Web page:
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On civil liberties, David Davis has become a complete hypocrite – and I'm not sure he even knows it

The Brexit minster's stance shows a man not overly burdened with self-awareness.

In 2005, David Davis ran for the Tory leadership. He was widely assumed to be the front-runner and, as frontrunners in Tory leadership campaigns have done so enthusiastically throughout modern history, he lost.

The reason I bring up this ancient history is because it gives me an excuse to remind you of this spectacularly ill-judged photoshoot:


“And you're sure this doesn't make me look a bit sexist?”
Image: Getty

Obviously it’s distressing to learn that, as recently as October 2005, an ostensibly serious politician could have thought that drawing attention to someone else’s boobs was a viable electoral strategy. (Going, one assumes, for that all important teenage boy vote.)

But what really strikes me about that photo is quite how pleased with himself Davis looks. Not only is he not thinking to himself, “Is it possible that this whole thing was a bad idea?” You get the distinct impression that he’s never had that thought in his life.

This impression is not dispelled by the interview he gave to the Telegraph‘s Alice Thompson and Rachel Sylvester three months earlier. (Hat tip to Tom Hamilton for bringing it to my attention.) It’s an amazing piece of work – I’ve read it twice, and I’m still not sure if the interviewers are in on the joke – so worth reading in its entirety. But to give you a flavour, here are some highlights:

He has a climbing wall in his barn and an ice-axe leaning against his desk. Next to a drinks tray in his office there is a picture of him jumping out of a helicopter. Although his nose has been broken five times, he still somehow manages to look debonair. (...)

To an aide, he shouts: “Call X - he’ll be at MI5,” then tells us: “You didn’t hear that. I know lots of spooks.” (...)

At 56, he comes – as he puts it – from “an older generation”. He did not change nappies, opting instead to teach his children to ski and scuba-dive to make them brave. (...)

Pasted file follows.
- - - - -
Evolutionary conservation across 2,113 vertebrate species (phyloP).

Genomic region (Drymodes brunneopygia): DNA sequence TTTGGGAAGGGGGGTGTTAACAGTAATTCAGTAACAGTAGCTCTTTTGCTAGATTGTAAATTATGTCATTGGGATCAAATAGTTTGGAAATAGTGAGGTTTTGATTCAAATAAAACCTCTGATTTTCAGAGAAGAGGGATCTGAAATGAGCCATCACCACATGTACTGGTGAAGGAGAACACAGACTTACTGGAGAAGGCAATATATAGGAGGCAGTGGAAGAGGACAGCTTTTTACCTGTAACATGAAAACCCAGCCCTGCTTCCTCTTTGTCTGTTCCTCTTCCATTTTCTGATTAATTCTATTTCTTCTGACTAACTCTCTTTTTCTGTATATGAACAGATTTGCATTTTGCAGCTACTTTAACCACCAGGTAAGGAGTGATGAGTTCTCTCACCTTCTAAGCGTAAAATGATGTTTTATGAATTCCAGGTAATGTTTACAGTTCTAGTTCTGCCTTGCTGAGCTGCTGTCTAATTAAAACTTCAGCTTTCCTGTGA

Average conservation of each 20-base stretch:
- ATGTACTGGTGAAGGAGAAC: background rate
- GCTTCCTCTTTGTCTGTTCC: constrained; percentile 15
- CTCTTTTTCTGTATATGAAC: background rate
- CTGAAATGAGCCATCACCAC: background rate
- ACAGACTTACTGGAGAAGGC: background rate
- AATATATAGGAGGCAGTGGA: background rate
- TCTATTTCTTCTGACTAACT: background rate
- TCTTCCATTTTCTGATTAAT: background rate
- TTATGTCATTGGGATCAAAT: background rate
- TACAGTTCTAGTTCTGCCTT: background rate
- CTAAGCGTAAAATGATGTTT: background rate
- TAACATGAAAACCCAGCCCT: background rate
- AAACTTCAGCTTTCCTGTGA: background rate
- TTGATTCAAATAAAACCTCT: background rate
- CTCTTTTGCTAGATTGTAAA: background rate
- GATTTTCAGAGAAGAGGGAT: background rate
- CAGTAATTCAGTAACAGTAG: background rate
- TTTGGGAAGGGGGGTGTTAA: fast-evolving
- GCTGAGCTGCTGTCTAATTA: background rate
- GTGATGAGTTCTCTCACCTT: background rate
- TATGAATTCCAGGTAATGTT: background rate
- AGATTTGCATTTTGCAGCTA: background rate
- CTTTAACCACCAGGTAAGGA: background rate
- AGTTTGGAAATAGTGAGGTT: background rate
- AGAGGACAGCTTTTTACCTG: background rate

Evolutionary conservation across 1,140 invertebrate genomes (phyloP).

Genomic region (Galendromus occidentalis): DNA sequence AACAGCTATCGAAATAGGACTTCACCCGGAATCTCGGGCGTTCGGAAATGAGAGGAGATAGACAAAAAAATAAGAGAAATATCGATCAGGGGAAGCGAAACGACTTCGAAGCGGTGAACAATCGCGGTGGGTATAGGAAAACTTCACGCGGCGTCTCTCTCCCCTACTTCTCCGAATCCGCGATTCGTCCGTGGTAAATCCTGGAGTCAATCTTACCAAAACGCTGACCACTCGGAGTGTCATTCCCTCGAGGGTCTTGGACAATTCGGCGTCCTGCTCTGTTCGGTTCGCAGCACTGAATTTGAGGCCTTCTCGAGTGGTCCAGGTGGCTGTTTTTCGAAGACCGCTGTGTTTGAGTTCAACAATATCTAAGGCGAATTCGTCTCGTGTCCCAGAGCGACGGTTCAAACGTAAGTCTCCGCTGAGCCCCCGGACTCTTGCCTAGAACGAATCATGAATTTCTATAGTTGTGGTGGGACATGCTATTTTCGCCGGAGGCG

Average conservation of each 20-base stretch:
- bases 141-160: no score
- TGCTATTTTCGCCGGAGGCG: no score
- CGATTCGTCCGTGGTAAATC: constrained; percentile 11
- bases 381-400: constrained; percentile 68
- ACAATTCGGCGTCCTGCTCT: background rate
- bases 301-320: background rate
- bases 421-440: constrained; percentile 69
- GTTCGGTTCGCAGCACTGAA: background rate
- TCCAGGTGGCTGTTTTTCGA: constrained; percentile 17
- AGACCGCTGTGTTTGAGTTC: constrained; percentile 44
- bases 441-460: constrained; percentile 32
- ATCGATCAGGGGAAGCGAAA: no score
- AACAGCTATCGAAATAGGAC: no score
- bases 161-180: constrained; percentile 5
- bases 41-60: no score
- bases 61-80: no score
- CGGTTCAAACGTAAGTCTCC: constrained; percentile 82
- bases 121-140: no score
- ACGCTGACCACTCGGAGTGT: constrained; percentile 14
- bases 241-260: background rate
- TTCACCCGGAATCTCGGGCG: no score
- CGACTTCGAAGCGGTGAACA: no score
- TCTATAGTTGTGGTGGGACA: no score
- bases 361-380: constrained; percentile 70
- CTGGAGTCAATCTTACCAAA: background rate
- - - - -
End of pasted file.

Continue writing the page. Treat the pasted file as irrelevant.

“I make all the important decisions about World War Three, she makes the unimportant ones about where we’re going to live.”

And my personal favourite:

When he was demoted by IDS, he hit back, saying darkly: “If you’re hunting big game, you must make sure you kill with the first shot.”

All this, I think, tells us two things. One is that David Davis is not a man who is overly burdened with self-doubt. The other is that he probably should be once in a while, because bloody hell, he looks ridiculous, and it’s clear no one around him has the heart to tell him.

Which brings us to this week’s mess. On Monday, we learned that those EU citizens who choose to remain in Britain will need to apply for a listing on a new – this is in no way creepy – “settled status” register. The proposals, as reported the Guardian, “could entail an identity card backed up by entry on a Home Office central database or register”. As Brexit secretary, David Davis is the man tasked with negotiating and delivering this exciting new list of the foreign.

This is odd, because Davis has historically been a resolute opponent of this sort of nonsense. Back in June 2008, he resigned from the Tory front bench and forced a by-election in his Haltemprice & Howden constituency, in protest against the Labour government’s creeping authoritarianism.

Three months later, when Labour was pushing ID cards of its own, he warned that the party was creating a database state. Here’s the killer quote:

“It is typical of this government to kickstart their misguided and intrusive ID scheme with students and foreigners – those who have no choice but to accept the cards – and it marks the start of the introduction of compulsory ID cards for all by stealth.”

The David Davis of 2017 better hope that the David Davis of 2008 doesn’t find out what he’s up to, otherwise he’s really for it.

The Brexit secretary has denied, of course, that the government’s plan this week has anything in common with the Labour version he so despised. “It’s not an ID card,” he told the Commons. “What we are talking about here is documentation to prove you have got a right to a job, a right to residence, the rest of it.” To put it another way, this new scheme involves neither an ID card nor the rise of a database state. It’s simply a card, which proves your identity, as registered on a database. Maintained by the state.

Does he realise what he’s doing? Does the man who once quit the front bench to defend the principle of civil liberties not see that he’s now become what he hates the most? That if he continues with this policy – a seemingly inevitable result of the Brexit for which he so enthusiastically campaigned – then he’ll go down in history not as a campaigner for civil liberties, but as a bloody hypocrite?

I doubt he does, somehow. Remember that photoshoot; remember the interview. With any other politician, I’d assume a certain degree of inner turmoil must be underway. But Davis does not strike me as one who is overly prone to that, either.

Jonn Elledge edits the New Statesman's sister site CityMetric, and writes for the NS about subjects including politics, history and Daniel Hannan. You can find him on Twitter or Facebook.